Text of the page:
Pre-paid Tuition Programs. If you’re concerned that the cost of college will rise quicker than your investment portfolio, take a look at pre-paid tuition programs. Many states offer these college savings programs on behalf of colleges and universities within their state. Or you can check out the Independent 529 Plan (http://www.independent529plan.com), which is a national pre-paid tuition program representing approximately 250 schools throughout the country.
Coverdell Education Savings Accounts. Formerly known as Education IRAs, you can contribute up to $2,000 per beneficiary per year into an ESA. You’re not allowed to contribute to an ESA if your adjusted gross income exceeds $220,000 ($110,000 if single). Amounts contributed grow tax-free, as long as the money is used for your child's K-12 or college tuition or other allowable education expenses. Unlike 529 Plans, the tax rules for ESAs won’t change in 2010 when the 2001 Tax Act sunsets.
Two Tax Credits. If you're paying for a child's tuition out of your current earnings, don't overlook the Hope Scholarship Credit, which saves you up to $1,500 per year in taxes each of the first two years of college. Another option is the Lifetime Learning Credit, which saves you up to $2,000 in taxes per year. Both of these credits phase out this year once your income exceeds $107,000 if married or $53,000 if single.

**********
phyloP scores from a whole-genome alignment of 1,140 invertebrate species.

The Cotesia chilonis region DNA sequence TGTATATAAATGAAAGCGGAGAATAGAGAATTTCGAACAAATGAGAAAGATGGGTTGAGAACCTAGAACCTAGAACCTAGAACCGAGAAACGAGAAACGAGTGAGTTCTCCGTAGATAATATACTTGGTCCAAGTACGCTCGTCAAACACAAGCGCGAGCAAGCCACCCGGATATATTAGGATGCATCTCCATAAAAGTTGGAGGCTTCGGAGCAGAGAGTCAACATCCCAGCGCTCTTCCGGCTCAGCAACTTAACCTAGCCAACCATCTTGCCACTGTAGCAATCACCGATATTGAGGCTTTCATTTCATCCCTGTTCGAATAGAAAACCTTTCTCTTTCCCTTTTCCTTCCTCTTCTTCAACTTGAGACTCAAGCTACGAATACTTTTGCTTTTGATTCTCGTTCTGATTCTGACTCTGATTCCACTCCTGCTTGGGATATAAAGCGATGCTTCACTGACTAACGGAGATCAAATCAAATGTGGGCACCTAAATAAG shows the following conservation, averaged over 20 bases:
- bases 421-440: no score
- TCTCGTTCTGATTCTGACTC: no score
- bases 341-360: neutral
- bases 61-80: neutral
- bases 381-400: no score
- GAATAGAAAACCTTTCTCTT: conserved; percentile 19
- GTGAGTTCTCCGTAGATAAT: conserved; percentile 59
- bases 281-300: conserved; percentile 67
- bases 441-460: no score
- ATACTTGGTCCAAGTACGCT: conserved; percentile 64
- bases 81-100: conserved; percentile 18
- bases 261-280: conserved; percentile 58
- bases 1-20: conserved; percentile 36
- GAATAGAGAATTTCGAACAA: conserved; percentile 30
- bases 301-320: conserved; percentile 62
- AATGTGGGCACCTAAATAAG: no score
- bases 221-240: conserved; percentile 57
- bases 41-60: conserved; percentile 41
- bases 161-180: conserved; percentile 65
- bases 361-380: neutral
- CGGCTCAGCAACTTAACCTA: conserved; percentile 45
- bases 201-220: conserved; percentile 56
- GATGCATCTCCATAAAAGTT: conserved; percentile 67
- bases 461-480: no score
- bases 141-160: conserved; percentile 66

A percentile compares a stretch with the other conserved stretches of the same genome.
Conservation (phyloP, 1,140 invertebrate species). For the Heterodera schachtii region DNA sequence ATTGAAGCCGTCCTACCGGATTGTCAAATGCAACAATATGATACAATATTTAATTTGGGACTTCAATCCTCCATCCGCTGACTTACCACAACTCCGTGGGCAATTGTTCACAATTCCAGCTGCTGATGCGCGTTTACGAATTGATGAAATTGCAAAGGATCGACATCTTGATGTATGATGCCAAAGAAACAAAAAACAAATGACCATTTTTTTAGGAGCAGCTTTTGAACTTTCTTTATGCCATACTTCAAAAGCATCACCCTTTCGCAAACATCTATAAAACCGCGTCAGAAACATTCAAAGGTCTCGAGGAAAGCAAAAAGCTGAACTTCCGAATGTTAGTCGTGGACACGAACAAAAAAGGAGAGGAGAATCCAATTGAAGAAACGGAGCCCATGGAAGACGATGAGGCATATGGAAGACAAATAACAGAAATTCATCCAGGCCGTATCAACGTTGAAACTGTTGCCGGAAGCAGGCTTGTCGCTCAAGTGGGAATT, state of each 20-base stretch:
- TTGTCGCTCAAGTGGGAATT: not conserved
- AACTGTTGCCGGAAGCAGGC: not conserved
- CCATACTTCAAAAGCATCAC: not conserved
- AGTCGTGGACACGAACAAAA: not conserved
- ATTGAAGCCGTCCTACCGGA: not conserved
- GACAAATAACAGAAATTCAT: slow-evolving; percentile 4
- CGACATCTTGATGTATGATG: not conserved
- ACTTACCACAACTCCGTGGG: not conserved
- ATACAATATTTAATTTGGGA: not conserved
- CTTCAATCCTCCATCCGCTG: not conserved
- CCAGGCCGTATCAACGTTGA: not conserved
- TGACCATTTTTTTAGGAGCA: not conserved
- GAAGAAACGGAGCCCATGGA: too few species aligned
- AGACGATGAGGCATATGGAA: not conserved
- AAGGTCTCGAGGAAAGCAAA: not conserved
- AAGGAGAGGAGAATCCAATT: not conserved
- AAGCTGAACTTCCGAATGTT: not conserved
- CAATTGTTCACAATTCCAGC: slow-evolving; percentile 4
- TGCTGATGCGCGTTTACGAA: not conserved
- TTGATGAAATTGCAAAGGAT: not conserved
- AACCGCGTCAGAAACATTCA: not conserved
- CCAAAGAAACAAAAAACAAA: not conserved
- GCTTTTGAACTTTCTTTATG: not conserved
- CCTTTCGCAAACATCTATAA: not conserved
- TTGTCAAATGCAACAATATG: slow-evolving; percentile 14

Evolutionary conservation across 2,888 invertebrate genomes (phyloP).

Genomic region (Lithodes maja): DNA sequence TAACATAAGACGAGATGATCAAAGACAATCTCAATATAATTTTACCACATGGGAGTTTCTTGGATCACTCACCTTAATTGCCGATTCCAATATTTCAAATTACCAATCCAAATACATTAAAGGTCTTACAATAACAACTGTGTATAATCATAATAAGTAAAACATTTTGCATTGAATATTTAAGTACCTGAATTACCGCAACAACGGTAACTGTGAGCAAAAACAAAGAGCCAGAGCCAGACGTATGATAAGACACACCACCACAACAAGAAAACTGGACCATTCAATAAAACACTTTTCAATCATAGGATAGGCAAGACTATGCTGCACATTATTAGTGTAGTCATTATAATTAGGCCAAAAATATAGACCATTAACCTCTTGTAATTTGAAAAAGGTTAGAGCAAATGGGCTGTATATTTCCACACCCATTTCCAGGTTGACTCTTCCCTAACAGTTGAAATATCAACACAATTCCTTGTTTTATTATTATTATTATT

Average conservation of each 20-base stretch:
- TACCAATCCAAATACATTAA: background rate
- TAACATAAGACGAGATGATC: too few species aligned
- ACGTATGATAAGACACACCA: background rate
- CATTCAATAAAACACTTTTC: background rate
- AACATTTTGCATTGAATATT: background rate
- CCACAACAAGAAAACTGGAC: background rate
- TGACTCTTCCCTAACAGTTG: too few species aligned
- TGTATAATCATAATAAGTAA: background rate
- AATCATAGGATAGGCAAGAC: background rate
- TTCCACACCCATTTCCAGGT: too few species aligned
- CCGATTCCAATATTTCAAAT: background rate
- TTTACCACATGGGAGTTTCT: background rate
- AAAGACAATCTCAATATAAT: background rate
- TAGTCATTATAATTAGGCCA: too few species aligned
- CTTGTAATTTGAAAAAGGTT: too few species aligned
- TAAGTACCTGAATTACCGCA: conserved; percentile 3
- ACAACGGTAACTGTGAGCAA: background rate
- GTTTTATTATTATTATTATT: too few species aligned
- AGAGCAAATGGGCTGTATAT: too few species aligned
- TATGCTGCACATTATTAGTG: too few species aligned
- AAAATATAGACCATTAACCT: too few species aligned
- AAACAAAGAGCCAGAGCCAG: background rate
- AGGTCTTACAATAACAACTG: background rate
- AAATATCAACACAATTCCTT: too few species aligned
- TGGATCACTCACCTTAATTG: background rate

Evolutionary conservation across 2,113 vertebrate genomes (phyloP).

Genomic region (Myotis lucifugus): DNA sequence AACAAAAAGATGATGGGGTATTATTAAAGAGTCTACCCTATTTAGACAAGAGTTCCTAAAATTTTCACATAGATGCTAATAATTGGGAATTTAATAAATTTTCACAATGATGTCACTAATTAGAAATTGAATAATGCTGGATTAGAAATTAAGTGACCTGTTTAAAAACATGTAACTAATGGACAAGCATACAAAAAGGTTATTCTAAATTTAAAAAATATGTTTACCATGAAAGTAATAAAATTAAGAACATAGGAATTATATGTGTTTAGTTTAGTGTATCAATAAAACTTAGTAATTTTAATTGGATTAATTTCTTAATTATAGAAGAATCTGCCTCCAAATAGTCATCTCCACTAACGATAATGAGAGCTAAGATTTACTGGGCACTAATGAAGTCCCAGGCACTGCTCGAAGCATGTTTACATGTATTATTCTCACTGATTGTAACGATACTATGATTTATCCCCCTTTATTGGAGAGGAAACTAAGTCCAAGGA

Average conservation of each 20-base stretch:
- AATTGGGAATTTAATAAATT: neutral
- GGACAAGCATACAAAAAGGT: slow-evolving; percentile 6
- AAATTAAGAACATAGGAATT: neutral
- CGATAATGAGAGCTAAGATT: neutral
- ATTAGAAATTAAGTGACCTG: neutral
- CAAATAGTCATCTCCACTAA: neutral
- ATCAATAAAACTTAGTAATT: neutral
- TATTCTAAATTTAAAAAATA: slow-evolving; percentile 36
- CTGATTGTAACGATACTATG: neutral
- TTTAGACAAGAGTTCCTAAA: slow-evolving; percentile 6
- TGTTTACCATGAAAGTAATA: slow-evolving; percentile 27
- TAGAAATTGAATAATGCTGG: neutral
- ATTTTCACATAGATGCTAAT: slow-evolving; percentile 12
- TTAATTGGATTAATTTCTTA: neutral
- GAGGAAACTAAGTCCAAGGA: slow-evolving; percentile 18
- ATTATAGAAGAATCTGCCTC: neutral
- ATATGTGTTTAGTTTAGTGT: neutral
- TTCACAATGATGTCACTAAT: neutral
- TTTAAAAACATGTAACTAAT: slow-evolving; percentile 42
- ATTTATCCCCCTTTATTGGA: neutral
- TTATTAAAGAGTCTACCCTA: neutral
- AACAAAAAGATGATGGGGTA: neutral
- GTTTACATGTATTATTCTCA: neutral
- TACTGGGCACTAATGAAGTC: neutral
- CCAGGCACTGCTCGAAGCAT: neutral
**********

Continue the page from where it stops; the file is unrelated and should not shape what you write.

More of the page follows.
U.S. Government Bonds. Another way to save for a child's education is with EE Bonds or I Bonds. Both of these bonds can be purchased at a bank or from TreasuryDirect.gov. I-Bonds are currently yielding 6.73%. As long as your child's name isn't on the bond, the interest isn't taxable to you as long as the total bond proceeds don't exceed the amount spent for tuition and fees. This tax break has a pretty low phase out - $121,850 for married couples and $76,200 for single individuals in 2005.
Employ Your Child. If you have an unincorporated business, you can pay your child up to $5,150 (in 2006), deduct his or her wages, and your child won't pay any income taxes (provided the wages are the only income earned during the year) or social security taxes. You can also contribute up to $4,000 from those wages into a Roth IRA each year, which would be available to pay for your child's college expenses, fund first time homebuyer costs, or grow tax-free over the next fifty years or more.
Higher Rates Are Here To Stay
"It looks like the days of low interest rates on your student loans end on July 1st,“ says Schwartz. "Consolidating your loans by June 30th, and taking advantage of the strategies described above to save for your child's eudcation can help cushion the blow.”
Andrew D. Schwartz, CPA is the editor and a major contributor to http://www.MDTAXES.com, a website that provides income tax and financial planning information geared towards healthcare professionals. Schwartz has provided financial planning advice in interviews with various media, including the Washington Post and Wall Street Journal. He is available for interviews.